Ending The African Slave Trade: Campaigns


Figure 1.--The Spanish colonies of Cuba and Puerto Rico were two of the last places where slavery was ended as part of the campaign to end the cAtlantic slave trade. Here is a scene from Puerto Rico, but we do not know just when it was tken.

Ending the slave trade involved much more than religion and morality. Actualy religion and morality helped to perpetuate slavery. This was the case because slavery is legitimized in the Holy Koran itself. It was Christianity which led the fight against slavery. Only when the abolitionists in England had won thrir effort to convince the British Prliament to end the slave trade, werte campsigns against slavery possible. A complex web of economics, international affairs, diplmomacy, and European colonialism were involved in ending the slave trade which was conducted by both Europeans and Arabs. The British diplomatic effort was complicated by suspicions of other European countries concerning British motives. There were two major efforts to stop the slave trade. The first was the effort to end the European slave trade, primarily conducted in the Atantic Ocean.. The second was to end the Arab slave trade which was conducted in both the Indian Ocean and well as across the Sahara. This thus required not only a naval campaign, but terrestial efforts to end the trans-Saharan trade. Here there were both trans-Saharan caravans as well as ship traffic up the Nile. The primary agent for ending the slave trade was the British Royal Navy which mounted naval patrols in both the Atlantic and Indian Ocean. The Royal Navy received some support from America and other European countries in the Atlantic. They received no support from Muslim powers in the Indian Ocean effort some of which continued to permit slavery into the 20th century. Only the Arab trans-Saharan slave trade was imune from Royal Navy interdiction. The effort began during the Napoleonic Wars and was not finally ended until the European colonization of sub-Saharan Africa in the late-19th centuty.

Ending the Atlantic Slave Trade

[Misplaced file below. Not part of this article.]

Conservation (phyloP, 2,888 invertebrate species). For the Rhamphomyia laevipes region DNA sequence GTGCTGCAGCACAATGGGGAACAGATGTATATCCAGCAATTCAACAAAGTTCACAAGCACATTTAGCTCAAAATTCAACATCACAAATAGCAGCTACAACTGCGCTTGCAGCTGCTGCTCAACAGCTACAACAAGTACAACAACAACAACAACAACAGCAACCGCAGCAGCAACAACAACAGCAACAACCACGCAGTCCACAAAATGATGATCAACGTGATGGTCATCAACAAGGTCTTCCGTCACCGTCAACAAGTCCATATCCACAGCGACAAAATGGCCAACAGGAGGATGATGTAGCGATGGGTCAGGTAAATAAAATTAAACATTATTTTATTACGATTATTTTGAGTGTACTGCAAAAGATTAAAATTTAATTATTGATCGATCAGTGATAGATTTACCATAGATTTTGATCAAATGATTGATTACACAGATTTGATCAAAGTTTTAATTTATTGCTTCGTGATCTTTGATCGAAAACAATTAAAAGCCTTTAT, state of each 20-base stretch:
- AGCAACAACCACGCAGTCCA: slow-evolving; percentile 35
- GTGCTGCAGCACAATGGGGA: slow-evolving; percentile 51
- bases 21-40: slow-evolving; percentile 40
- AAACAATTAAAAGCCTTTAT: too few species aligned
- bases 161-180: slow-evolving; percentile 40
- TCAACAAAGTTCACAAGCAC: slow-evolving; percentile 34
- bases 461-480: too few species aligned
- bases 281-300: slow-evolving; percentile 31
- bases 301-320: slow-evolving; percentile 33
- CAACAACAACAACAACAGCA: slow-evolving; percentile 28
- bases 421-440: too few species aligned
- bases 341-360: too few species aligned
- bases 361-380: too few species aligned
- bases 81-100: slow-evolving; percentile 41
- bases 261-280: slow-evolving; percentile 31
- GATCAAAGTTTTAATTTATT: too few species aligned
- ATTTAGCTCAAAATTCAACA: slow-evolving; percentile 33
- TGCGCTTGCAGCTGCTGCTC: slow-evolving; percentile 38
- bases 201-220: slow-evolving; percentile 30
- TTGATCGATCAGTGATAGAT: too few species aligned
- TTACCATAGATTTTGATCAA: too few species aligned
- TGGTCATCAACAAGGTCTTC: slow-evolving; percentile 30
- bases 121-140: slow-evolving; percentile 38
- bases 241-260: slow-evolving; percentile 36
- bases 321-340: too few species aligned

The United States banned the importation of slaves (1808). There was, however, only minimal enforcement by the U.S. Navy. It was the Royal Navy that eventually ended the slave trade. The slave trade had been a lynch pin in thr triangular trade that has been a key element of the British economy and helped bring great wealth to Britain. It had in part helped to finance the growth of the Royal Navy. The expansion of the British merchant fleet under the protection of the Royal Navy resulted in Britain dominating the slave trade by the 18th century. British ships beginning about 1650 are believed to have transported as many as 4 million Africans to the New World and slavery. The British Parliament during the Napoleonic Wars banned the slave trade (1807). This was a decession made on moral grounds after a long campaign in Britain against slavery at considerable cost at a time of War. After Trafalgur (1805) the powerful British Royal Navy could intercept suspected slave ships under belligerent rights. After the cesation of hostilities this became more complicated. The only internationally recognized reason for boarding foreign ships was suspected piracy. Thus Britain had to persue a major diplomatic effort to convince other countries to sign anti-slavery treaties which permitted the Royal Navy to board their vessels if suspected of transporting slaves. Nearly 30 countries eventually signed these treaties. The anti-slavery effort required a substantial effort on the part of the Royal Navy. The major effort was carried out by the West Coast of Africa Station which the Admiralty referred to as the ‘preventive squadron’. The Royal Navy from this station for 50 years conducted operations to intercept slavers. At the peak of these operartions abour 25 ships and 2,000 officers and men were deployed. There were about 1,000 Kroomen, African sailors, operating West African Station. The Royal Navy deployed smaller, shallow draft vessels so that slavers could be persued in shallow waters. Britain also targeted African leaders who engaged in the slave trade. A British forced in one operation deposed the King of Lagos (1851). The climate and exposure to filthy diseased laden slave ships made the West African station dangerous. The officers and men were rewarded with Prize money for both freeing slaves and capturing the ships. The Royal Navy's task in East Africa and the Indian Ocean was even more difficult. This was in part because of the support for slavery among Islamic powers (both Arabian and Persian). The slave trade persisted into the 1860s, in part because of the continued existence of slavery in the United states. Eventhough thecslave trade was outlawed in America, the American Navy was not used to aggresively inters=dict the slave trade. This did not change until President Lincoln signed the Right of Search Treaty in 1862, a year before the Emancipation Proclamation. Spain abolished slavery in Cuba (1886). Brazil abolished slavery (1888).